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HI3J1 Empire and Oil: BP and the Building of the Global Oil Industry in Iran

The building of the world oil industry served as the occasion for one of the largest political projects of technical and economic development in the latter half of the nineteenth and early twentieth centuries. Along with railroads, dams, electricity and communications networks, and other large-scale technical systems, a vast global network of oil wells, pipelines, refineries, and transoceanic shipping resulted from this enterprise. While everyone is aware of the importance of oil to the history of the modern Middle East, we know surprisingly little about how the social and technical properties of oil have shaped that history. Conventional ways of writing social and political history treat technical problems of producing, processing, and selling oil as practices that are external to the social world. Oil in turn has an "impact" on society, as simply a natural resource that affects political systems, social and economic orders, and state formation from the outside while blocking the possibility for democratic forms of politics.

The origins of the first oil industry in the Middle East reside in a little-known part of southwest Iran, now known as Khuzestan province, bordering the Persian Gulf. This special subject offers students the opportunity to make use of rich primary sources held in the BP Archive (e.g. company reports, newspapers, photography, and film) at the University of Warwick in order to develop an alternative account of the history of oil, specifically of BP in Iran. Focusing on the anatomy of one company, students will follow the transformation of oil through the machinery of oil operations (technical, legal, governmental, administrative), from the initial development of the Anglo-Iranian oil industry in the first decade of the twentieth century to the company’s dramatic departure and subsequent return as BP during Iran’s oil nationalization crisis over fifty years later.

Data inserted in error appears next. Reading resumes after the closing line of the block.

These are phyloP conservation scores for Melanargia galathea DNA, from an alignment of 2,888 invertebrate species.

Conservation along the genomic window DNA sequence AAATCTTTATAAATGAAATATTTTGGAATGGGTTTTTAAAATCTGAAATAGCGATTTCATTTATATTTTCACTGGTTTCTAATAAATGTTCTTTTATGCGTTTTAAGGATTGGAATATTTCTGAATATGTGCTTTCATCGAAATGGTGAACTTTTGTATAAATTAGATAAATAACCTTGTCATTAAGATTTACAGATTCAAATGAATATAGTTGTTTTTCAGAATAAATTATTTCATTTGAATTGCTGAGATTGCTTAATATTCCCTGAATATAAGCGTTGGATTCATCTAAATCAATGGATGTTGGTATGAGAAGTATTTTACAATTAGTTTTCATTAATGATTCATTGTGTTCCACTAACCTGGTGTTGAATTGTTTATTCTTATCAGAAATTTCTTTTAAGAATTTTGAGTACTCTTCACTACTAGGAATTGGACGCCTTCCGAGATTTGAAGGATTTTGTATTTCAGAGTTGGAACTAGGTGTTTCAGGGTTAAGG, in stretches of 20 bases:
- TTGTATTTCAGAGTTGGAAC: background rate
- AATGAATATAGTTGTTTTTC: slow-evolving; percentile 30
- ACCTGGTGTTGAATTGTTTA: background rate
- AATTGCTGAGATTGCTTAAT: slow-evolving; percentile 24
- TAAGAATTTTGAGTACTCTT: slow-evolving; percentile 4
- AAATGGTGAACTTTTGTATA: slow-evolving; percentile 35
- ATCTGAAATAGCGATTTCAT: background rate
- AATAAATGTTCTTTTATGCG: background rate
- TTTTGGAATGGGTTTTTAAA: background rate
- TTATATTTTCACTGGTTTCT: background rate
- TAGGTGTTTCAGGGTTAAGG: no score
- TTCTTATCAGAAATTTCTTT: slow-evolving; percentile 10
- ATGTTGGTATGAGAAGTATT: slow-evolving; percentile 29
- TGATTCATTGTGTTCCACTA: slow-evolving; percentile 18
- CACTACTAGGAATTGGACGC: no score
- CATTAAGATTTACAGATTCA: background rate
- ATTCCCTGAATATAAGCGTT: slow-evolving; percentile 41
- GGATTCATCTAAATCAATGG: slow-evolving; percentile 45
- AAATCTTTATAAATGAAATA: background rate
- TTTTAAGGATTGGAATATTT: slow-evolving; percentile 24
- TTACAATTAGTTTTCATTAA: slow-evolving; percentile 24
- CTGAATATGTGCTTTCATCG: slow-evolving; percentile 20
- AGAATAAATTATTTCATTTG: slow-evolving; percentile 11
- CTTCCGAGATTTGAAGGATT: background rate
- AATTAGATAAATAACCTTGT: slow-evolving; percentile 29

The module is designed to be attractive to students interested in the history of British empire in the Middle East as well as business history and the history of science and technology that draws on interdisciplinary thinking in science and technology studies. It encourages students to rethink historical and political analysis by drawing connections between the political and historical forces through which large-scale infrastructures such as an oil industry have been shaped and the technical forces through which politics and history have been shaped.

Module Convenor: Dr. Katayoun Shafiee


Office Hours (Room H0.23, Humanities Building): Wednesday, 11:00-12:00; Thursday, 1:00-2:00, during term or by appointment.

Principal Learning Outcomes:

* Understand and critically apply the methods of history and science and technology studies to a range of primary sources.
* Understand the connection between political and economic interests and analyse its significance for imperial history and the present situation in the Middle East.
* Experience with working in an archive.
* Develop essay-writing skills.
* Develop seminar participation skills including presentations.

Timetabled Teaching Activities:

19 x 2 hour seminars
2 x 2 hour exam revision sessions
1 x 2 hour essay preparation and feedback

Assessment Methods

This special subject centres on an analysis of extensive primary material concerning the BP company in Iran from 1901 to 1954. It is assessed by a three-hour exam for students basing a dissertation on the module. A two-hour exam and a 4,500 word essay for students not basing a dissertation on the module. A mock exam is available here.

All students taking this course are also required to write two non-assessed essays of approximately 2,000 words length each. You may take the seminar questions as essay titles (subject to approval by the module convenor), to analyze a primary source, review a secondary source, or conduct a literature review. Essays should be submitted via Tabula. See the Departmental Style Guide for advice on how to format your work.

The first essay must be submitted by 6.00pm on Friday of Week 7, Term 1

The second essay must be submitted by 6.00pm on Friday of Week 7, Term 2

For deadlines and submission details, see: Deadlines and Submission

Possible long essay and dissertation topics, see here.

Seminars and Readings


Demonstrators in support of Nationalization